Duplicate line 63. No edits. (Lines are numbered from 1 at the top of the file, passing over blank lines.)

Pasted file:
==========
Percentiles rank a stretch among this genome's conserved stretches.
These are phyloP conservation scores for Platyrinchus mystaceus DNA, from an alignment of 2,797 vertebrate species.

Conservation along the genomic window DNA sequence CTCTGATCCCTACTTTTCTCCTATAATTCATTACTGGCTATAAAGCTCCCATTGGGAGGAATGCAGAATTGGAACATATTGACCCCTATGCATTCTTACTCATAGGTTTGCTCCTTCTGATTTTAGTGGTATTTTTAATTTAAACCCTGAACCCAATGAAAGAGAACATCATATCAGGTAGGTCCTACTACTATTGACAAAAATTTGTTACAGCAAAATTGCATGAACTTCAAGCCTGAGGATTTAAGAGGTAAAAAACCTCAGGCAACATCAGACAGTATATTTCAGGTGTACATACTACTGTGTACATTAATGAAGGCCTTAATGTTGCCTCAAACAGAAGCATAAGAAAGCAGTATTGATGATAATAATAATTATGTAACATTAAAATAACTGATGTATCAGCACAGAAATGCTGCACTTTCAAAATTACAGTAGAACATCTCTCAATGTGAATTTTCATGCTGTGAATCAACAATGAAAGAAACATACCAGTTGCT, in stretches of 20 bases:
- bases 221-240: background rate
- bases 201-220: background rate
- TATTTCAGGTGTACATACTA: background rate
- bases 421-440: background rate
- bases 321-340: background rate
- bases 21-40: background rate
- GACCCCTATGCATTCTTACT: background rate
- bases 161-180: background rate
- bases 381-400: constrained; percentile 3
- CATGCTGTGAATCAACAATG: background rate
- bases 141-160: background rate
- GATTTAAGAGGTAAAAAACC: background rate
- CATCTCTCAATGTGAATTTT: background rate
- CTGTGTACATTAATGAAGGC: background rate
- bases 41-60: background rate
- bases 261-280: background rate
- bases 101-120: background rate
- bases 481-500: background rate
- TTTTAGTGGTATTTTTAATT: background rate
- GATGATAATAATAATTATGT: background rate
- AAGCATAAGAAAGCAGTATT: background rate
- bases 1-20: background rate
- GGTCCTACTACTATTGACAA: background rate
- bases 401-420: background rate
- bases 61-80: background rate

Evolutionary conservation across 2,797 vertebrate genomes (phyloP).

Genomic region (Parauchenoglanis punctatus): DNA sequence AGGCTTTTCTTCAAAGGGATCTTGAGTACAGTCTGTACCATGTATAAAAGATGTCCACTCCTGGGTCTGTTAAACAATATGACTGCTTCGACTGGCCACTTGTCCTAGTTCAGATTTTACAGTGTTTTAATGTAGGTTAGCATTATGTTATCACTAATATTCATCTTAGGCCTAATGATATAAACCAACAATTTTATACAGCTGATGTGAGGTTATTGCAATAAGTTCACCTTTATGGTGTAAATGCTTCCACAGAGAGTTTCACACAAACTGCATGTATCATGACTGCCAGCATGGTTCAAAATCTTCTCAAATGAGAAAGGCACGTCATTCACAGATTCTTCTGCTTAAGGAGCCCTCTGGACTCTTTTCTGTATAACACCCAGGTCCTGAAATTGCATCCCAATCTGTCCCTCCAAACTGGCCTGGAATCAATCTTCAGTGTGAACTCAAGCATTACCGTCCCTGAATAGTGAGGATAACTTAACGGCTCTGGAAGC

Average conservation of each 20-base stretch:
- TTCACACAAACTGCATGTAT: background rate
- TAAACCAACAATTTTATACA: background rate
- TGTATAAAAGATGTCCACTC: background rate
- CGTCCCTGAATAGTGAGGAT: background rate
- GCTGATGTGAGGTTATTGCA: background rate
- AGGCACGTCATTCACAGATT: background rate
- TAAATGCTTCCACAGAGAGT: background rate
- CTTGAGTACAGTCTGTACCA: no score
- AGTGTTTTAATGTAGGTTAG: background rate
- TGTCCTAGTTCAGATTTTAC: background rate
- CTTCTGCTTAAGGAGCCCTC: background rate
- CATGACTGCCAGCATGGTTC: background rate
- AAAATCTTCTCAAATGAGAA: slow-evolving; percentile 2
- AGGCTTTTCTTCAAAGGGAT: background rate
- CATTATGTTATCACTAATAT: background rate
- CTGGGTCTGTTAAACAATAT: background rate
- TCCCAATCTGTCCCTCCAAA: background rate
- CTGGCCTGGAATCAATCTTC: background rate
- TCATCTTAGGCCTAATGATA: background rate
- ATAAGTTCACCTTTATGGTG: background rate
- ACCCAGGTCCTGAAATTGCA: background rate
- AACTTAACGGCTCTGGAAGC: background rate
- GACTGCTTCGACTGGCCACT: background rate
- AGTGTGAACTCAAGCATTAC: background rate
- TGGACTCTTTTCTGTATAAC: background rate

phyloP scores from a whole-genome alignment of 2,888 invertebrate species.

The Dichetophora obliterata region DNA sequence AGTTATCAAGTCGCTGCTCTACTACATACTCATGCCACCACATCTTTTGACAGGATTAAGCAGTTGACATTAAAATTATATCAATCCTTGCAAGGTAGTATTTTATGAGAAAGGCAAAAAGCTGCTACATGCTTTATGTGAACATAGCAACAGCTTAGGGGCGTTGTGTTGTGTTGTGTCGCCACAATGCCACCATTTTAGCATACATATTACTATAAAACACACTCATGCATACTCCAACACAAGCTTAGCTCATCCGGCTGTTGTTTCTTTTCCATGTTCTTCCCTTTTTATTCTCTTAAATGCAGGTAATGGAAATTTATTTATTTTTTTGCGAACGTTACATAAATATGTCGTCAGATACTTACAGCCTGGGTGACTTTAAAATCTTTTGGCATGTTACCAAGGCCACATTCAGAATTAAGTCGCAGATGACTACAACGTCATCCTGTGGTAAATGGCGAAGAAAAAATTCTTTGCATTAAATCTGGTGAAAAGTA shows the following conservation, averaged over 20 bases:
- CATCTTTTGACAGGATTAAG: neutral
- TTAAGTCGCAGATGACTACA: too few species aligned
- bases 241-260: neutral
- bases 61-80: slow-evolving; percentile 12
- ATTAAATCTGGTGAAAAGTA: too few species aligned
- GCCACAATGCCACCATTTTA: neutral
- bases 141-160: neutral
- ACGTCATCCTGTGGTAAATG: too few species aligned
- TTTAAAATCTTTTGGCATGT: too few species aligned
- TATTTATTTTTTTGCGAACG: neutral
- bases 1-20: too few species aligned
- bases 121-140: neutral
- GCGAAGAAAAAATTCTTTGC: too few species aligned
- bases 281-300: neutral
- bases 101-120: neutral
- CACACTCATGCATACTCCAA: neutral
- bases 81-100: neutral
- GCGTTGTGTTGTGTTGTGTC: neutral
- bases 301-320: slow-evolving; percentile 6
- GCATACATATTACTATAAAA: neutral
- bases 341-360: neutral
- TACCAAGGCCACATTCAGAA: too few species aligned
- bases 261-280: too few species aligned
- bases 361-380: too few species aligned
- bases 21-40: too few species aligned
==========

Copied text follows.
- ATTAAATCTGGTGAAAAGTA: too few species aligned